Date: September 14, 1984
Creator: Foote, J.H.; Coutts, G.W.; Pedrotti, L.R.; Schlander, L. & Wood, B.E.
Partner: UNT Libraries Government Documents Department

Tune measurement in the APS ring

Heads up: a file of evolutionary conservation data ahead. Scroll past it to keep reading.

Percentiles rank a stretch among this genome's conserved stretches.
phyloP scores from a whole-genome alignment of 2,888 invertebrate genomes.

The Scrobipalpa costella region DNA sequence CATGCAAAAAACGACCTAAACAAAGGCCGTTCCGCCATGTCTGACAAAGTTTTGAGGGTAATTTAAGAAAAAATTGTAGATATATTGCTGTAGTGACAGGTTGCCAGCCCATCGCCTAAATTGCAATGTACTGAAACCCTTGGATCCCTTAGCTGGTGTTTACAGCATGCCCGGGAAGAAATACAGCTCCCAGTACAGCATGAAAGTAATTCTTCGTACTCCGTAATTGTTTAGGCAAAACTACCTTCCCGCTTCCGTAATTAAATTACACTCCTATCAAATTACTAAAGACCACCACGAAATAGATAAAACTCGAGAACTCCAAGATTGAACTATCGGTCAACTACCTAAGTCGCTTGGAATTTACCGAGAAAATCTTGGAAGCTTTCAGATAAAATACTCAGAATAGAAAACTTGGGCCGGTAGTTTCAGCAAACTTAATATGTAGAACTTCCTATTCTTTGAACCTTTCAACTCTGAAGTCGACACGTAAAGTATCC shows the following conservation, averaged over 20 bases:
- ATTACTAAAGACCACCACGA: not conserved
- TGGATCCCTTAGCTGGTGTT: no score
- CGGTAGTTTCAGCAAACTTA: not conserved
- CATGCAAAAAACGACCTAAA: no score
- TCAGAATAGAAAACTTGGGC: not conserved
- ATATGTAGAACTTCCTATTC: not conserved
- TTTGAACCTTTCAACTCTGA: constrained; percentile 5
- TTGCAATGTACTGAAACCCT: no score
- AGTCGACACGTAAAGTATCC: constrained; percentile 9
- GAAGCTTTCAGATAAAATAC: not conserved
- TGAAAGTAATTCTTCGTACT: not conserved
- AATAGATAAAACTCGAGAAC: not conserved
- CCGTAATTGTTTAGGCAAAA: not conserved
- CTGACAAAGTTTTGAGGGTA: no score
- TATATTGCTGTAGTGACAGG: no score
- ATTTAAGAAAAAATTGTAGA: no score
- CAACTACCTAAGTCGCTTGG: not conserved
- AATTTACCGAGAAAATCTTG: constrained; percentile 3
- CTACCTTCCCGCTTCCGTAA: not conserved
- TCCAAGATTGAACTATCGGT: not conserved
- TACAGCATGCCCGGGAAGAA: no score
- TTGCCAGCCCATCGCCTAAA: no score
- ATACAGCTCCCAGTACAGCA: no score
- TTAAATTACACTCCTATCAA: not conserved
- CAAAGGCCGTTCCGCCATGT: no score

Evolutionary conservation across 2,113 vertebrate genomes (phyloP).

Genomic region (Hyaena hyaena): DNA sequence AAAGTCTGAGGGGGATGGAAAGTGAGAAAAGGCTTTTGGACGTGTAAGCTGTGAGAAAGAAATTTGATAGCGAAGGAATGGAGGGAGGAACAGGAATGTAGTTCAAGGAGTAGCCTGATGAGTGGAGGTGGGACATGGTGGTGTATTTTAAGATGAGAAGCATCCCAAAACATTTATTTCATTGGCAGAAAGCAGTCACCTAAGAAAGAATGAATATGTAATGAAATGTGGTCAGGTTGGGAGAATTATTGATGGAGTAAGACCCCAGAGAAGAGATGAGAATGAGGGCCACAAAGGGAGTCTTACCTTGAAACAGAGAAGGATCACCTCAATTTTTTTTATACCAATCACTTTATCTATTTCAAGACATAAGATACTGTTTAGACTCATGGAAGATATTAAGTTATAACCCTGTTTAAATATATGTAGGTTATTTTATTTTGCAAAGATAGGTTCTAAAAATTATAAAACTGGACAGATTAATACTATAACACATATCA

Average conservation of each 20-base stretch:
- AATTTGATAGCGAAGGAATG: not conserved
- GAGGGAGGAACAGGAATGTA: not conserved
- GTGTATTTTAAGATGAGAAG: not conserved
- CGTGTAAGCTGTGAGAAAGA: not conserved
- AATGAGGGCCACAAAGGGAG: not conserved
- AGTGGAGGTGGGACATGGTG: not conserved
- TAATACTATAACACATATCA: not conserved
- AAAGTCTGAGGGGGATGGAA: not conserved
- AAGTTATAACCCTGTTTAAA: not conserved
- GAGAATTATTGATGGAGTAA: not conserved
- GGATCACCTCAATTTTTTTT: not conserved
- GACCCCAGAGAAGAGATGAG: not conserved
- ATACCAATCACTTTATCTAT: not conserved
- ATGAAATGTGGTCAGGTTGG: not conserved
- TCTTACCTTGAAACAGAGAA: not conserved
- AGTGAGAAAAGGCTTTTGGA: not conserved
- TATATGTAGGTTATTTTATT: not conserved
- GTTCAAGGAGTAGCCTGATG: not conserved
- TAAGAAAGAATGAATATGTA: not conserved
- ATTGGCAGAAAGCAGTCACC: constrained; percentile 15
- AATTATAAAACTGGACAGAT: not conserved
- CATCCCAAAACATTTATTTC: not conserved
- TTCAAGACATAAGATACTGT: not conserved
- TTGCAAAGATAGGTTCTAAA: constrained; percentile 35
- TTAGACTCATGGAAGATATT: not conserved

Description: The APS system will contain three rings. The first is a positron accumulator ring (PAR). Its function is to coalesce 24, 30-ns-long positron bunches into one 290-ps bunch. The second is the injector synchrotron (IS). It accelerates the 450-MeV positron bunches to 7 Gev for injection into the storage ring (SR). Betatron and synchrotron motion frequently occurs in circular machines, without any deliberate excitation. However, the amplitudes of this motion cannot be predicted. Therefore, it is desirable to have controlled ways to excite these modes. Two types of devices will be used to excite the beam. One will be a magnetic kicker or bumper. All rings already have these devices planned for the horizontal direction for injecting and extracting beams. Some of these magnets will be used for exiting horizontal betatron motion. In the storage ring, a special kicker will be installed to produce up to 1 mm amplitude motion in the vertical direction. Two 8.4-in striplines (SL) (1/4 wavelength at 352 MHz) will be installed on all rings. One stripline in each ring will be used to drive all three tunes, and the other stripline will be used as a pickup. In the PAR and IS, the pickup stripline will be in a dispersive region. This will allow observation of both betatron and synchrotron motions. In the SR, the stripline will be in a nondispersive region because it is not practical to install it in a dispersive region. To do synchrotron tune measurements in the SR, one of the button BPMs located in a dispersive region will be used. To minimize development effort, as much of the BPM system electronics as possible will be used in the tune measurement system. The BPM electronics uses the AMP/PM conversion technique. This system operates at 352 MHz. Thus, tune measurement components were ...